- Two thirds of young Singaporeans use crypto, while 93% of locals know of it, a Toluna survey found.
- In the US only 6% of all adults invest in bitcoin, according to another recent poll.
- A payment law that came into effect in January set out Singapore’s crypto licensing requirements.
- Sign up here for our daily newsletter, 10 Things Before the Opening Bell.
Most Singaporeans are positive on cryptocurrencies, regardless of age, but it is the country’s younger population that is adopting digital coins en masse, thanks to pro-crypto regulation, according to a survey by Australia’s Toluna, a consumer insights provider.
The survey, which polled around 1,000 people, was conducted in May. It showed 93% of all Singaporeans had heard of crypto and 43% owned it, with adoption highest among 26-45 year-olds. 66% of respondents in that group said they owned some crypto. In the US, only 6% of adults said they invested in bitcoin, according to a recent Gallup poll.
The Singapore survey showed 59% believed crypto would reach mass adoption, and 50% believed that bitcoin will be worth more than $US367,000 ($AU499,030) by 2030, roughly 10 times what it’s worth right now.
The positive sentiment was attributed to the country’s media coverage of the crypto adoption from private banks, the country’s successful CBDC trials plus, their regulations.
In the wider debate around whether regulation is bitcoin’s weak point, Singapore has shown how beneficial clear rules can be for crypto adoption, the survey said.
“As a key financial hub in Asia, Singapore has a high-level of cross-border transactions, which means digital currency provides a real use-case and potential benefits for its economy. This regulatory acceptance coupled with Singapore’s reputation as ASEAN’s fintech hub will make it a haven for cryptocurrency exchanges and startups over the next few years,” the report said.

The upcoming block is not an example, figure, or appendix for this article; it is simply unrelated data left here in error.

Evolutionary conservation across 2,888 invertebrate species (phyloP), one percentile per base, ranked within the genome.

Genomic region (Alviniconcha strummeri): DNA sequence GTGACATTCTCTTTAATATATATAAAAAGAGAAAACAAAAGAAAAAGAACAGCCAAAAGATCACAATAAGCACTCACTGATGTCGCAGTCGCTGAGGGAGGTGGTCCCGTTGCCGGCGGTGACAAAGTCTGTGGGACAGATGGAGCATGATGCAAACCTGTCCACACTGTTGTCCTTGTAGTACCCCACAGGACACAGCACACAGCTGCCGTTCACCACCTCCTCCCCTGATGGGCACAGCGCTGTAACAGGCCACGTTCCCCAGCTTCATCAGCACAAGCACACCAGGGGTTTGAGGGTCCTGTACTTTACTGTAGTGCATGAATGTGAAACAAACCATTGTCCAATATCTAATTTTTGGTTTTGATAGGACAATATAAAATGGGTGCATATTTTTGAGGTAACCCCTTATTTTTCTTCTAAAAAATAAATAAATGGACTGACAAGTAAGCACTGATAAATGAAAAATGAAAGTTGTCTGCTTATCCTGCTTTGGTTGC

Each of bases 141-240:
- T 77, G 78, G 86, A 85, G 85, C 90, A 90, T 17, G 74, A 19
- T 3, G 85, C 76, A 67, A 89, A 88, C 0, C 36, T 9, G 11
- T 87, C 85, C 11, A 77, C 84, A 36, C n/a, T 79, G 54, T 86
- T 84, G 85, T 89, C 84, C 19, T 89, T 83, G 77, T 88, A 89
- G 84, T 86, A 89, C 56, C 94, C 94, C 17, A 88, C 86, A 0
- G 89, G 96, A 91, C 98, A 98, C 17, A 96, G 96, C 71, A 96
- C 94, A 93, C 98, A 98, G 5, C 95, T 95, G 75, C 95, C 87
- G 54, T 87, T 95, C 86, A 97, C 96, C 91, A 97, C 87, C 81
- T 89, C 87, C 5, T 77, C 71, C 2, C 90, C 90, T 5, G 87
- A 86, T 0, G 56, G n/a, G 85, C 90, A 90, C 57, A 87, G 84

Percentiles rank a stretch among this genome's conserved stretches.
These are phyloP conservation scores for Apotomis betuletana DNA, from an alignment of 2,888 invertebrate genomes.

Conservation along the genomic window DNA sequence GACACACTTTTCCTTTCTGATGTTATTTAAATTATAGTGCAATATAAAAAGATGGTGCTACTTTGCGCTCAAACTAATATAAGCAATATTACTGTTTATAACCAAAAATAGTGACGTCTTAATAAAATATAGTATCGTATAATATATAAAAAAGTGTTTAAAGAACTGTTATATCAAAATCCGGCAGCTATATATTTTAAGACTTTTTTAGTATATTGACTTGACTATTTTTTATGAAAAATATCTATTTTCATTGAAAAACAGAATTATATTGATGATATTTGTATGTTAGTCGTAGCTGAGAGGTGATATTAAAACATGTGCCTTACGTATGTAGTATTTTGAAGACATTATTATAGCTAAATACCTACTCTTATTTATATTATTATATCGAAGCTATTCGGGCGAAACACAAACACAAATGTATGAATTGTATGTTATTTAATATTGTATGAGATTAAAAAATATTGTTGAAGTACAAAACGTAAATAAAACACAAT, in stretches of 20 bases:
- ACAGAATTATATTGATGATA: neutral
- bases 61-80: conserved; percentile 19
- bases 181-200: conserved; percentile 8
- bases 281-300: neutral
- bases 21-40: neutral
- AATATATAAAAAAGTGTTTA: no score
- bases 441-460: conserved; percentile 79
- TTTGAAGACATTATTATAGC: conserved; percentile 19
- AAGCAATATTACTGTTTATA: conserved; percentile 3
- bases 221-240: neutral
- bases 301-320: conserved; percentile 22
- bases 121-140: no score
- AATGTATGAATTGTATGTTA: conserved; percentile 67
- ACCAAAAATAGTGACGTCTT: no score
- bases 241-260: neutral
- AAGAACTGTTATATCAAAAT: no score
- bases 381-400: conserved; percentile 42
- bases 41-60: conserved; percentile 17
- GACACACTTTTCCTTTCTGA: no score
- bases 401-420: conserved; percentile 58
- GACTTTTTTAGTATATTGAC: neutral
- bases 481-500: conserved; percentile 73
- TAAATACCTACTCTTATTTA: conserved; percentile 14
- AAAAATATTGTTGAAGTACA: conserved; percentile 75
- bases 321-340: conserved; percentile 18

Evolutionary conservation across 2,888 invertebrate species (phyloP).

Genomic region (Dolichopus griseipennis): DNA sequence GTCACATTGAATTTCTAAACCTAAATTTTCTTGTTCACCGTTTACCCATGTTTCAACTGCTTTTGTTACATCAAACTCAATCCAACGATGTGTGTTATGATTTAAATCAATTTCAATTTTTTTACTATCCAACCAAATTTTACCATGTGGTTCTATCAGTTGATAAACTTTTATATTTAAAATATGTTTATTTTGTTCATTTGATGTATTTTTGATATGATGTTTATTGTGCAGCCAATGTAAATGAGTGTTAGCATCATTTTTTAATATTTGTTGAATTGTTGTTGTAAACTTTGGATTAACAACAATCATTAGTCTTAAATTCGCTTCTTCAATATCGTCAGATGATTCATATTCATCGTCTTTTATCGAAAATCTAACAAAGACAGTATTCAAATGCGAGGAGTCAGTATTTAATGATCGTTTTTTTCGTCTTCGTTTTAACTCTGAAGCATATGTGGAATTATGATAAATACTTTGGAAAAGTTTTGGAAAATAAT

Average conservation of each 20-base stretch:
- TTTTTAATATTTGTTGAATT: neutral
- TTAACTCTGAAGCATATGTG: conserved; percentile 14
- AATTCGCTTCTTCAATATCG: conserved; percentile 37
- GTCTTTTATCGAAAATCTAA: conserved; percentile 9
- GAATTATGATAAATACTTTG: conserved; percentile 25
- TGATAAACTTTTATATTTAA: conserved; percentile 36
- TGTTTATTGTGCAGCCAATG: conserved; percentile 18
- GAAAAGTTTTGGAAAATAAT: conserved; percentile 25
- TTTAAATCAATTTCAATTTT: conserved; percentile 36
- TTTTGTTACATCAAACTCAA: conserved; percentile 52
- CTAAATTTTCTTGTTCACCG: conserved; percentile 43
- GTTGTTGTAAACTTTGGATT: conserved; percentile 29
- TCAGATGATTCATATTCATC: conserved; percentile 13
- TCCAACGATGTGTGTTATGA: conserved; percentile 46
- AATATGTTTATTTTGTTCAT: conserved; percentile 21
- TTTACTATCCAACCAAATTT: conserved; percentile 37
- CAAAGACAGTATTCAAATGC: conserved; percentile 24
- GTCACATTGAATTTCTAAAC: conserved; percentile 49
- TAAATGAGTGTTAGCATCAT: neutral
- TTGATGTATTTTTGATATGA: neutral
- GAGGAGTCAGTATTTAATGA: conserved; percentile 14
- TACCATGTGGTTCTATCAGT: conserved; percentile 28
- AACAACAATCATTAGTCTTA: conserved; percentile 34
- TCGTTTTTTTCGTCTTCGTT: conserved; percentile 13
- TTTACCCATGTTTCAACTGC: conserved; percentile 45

The Payment Services Act, 2019, by the Monetary Authority of Singapore, a financial regulator, which came into effect by January, made it mandatory for crypto firms to attain a license. The act also set out the requirements crypto firms needed to meet to get the necessary license.
DBS, a Singaporean bank, in May launched Asia’s first cryptocurrency trust, according to a press release.
Over the 12 months leading to May, 74% of respondents that owned crypto said they had made money on their holdings. Bitcoin, the largest cryptocurrency by market value, has gained more than 200% in the space of a year.
Those from the 18-25 group were twice as familiar with ethereum, the second biggest coin by market cap and three to nine times more familiar with other alternative crypto as compared to the older age bracket.
In May, ethereum reached an all time high of $US4,168.7 ($AU5,668) but has since fallen by 44% to around $US2,335 ($AU3,175).
21% of respondents that said they had planned to buy crypto opted not to due to uncertainty around, or direct impact of, COVID-19.